Wednesday, February 20, 2013
February 20, 2013: AmericanStudiers to Watch, Part Three
[One of my ongoing resolutions is to attend more conferences—for lots of reasons, but especially to connect with my fellow scholars. This week, I’ll be briefly highlighting some impressive AmericanStudiers I’ve recently had the chance to meet and see in action, both at November’s American Studies Association conference and at January’s Modern Language Association one. Would love to hear your suggestions for other AmericanStudiers to watch, and will compile the ongoing list for the weekend post!]
On three scholars who have found unique historical approaches to the role that images of childhood and identity play in our national narratives.
The third and final ASA panel I’ll be highlighting here was organized by one of my Twitter-colleagues, Adam Golub, and featured three very complex takes on historical images and uses of childhood in American culture:
1) Allison Curseen, a graduate student in English and African and African American Studies at Duke, presented a focus literary analysis of the opening chapter of Stephen Crane’s novella The Monster (1898), and specifically its portrayal of play, parenting, and the contrast between the pastoral and progress. She convincingly linked that chapter and text to many other turn of the 20th century contexts, including images of “boyville” and the progressive moment’s emphasis on reconstructing the nation through “play.”
2) Nicholas Syrett, an Associate Professor of History at the University of Northern Colorado, used the prominent and controversial 1937 case of a 9 year old Tennesse “child bride” (and her 22 year old husband) to think about American narratives of childhood and adulthood, sexuality, gender, and contrasts to foreign, less “civilized” cultures through contemporary works such as Katherine Mayo’s Mother India (1927). While we can all understand the distaste with a 9 year old’s nuptials, it’s important to understand all of the contexts that inform any single controversy, and he did a great job framing many for this one.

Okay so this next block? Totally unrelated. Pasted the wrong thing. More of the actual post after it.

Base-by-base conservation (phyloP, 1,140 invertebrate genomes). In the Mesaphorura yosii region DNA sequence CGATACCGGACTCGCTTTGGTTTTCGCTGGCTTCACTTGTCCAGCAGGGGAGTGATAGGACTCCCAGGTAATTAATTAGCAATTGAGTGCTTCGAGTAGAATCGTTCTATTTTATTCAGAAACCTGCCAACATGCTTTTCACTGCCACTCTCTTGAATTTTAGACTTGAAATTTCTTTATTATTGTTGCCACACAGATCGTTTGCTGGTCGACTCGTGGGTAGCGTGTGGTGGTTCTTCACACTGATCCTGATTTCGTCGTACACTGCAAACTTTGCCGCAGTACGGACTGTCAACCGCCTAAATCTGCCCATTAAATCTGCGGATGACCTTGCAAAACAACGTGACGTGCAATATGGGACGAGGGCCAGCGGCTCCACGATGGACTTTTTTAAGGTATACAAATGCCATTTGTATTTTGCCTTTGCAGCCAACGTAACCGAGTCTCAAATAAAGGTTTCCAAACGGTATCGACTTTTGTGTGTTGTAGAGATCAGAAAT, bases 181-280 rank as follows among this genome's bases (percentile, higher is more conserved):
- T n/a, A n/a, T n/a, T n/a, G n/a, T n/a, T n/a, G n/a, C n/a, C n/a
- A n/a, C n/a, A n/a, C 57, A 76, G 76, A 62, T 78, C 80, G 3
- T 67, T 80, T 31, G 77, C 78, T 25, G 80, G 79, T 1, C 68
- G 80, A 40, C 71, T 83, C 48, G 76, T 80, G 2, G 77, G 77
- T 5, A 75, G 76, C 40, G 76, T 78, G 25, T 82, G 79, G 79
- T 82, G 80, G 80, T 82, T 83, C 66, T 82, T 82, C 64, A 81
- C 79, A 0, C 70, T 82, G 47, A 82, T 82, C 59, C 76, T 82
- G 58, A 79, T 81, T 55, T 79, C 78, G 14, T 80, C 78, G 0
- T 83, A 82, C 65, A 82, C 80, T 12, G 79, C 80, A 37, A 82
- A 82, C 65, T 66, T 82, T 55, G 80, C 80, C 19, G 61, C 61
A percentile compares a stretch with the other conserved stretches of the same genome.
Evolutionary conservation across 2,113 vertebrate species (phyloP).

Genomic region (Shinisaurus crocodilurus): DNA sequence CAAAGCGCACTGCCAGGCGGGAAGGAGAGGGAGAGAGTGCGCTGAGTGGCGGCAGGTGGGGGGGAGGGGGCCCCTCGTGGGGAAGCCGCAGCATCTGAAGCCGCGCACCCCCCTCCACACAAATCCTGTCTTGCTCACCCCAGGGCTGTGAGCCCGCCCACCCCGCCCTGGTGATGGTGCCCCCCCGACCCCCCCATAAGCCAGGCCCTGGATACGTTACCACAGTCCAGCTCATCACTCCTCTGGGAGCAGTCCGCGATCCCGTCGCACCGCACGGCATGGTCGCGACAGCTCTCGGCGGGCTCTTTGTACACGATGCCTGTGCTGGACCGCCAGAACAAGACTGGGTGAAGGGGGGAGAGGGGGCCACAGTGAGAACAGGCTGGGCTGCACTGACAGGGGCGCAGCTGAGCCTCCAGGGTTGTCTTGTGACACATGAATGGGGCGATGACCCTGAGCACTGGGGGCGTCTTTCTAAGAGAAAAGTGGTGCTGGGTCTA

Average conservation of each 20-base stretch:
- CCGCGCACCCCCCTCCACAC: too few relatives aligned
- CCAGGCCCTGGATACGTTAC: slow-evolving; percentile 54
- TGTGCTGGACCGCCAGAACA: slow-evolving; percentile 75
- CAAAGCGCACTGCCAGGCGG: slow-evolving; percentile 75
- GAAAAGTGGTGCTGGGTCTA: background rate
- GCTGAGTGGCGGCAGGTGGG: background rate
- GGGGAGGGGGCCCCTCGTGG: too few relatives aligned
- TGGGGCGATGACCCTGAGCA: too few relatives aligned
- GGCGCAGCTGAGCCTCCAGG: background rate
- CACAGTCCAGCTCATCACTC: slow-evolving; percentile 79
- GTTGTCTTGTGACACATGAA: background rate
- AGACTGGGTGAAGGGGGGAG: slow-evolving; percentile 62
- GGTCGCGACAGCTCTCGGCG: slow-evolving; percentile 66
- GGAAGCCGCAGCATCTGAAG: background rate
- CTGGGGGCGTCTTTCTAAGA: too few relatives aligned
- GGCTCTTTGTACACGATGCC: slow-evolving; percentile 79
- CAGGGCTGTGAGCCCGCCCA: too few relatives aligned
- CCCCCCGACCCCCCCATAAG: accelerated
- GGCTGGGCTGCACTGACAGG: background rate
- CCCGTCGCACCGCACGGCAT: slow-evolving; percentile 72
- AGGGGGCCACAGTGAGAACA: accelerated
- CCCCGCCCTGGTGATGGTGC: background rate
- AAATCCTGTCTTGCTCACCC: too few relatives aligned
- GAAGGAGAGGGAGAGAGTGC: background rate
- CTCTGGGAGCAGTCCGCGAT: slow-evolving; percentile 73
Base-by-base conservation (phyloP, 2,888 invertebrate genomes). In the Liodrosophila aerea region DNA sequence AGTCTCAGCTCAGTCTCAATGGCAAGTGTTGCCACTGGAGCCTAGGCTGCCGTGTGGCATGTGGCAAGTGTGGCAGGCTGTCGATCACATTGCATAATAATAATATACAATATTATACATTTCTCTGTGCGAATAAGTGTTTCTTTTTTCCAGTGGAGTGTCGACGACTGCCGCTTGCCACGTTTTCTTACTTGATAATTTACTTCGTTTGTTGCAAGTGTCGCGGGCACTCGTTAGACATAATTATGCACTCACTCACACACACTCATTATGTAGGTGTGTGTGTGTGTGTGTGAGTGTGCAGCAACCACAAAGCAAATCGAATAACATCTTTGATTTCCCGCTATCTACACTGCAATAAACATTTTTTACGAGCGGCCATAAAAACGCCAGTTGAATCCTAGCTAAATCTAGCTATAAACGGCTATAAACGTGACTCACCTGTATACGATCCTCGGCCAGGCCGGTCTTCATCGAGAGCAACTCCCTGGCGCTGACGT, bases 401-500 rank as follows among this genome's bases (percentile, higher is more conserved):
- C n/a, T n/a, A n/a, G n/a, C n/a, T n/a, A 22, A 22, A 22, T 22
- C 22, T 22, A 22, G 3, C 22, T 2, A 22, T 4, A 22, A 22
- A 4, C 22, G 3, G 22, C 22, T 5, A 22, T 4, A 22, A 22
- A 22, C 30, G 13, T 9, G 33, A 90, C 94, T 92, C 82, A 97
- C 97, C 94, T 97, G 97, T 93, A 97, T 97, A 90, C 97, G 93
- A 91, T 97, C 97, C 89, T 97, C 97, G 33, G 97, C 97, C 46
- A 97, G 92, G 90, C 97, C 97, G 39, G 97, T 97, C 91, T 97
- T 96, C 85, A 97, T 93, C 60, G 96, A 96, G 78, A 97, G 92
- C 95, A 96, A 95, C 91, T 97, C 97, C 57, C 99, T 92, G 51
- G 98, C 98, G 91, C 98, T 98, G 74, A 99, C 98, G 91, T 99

3) Rebecca Onion, another Twitter colleague and a graduate student in American Studies at the University of Texas, read 1970s stories and pieces in the environmental children’s magazine Ranger Rick, including some by science fiction author George Zebrowski, to discuss the relationships between animality and childhood, apocalyptic environmental messaging, and the Endangered Species Act (1973), among many other compelling connections to this fun but complex pop culture text.
Each of these projects should produce rich and important AmericanStudies scholarship, and I’m excited to see where they go from here!
Next scholars tomorrow,
BenPS. Responses to these projects and scholars? Other AmericanStudiers you’d highlight?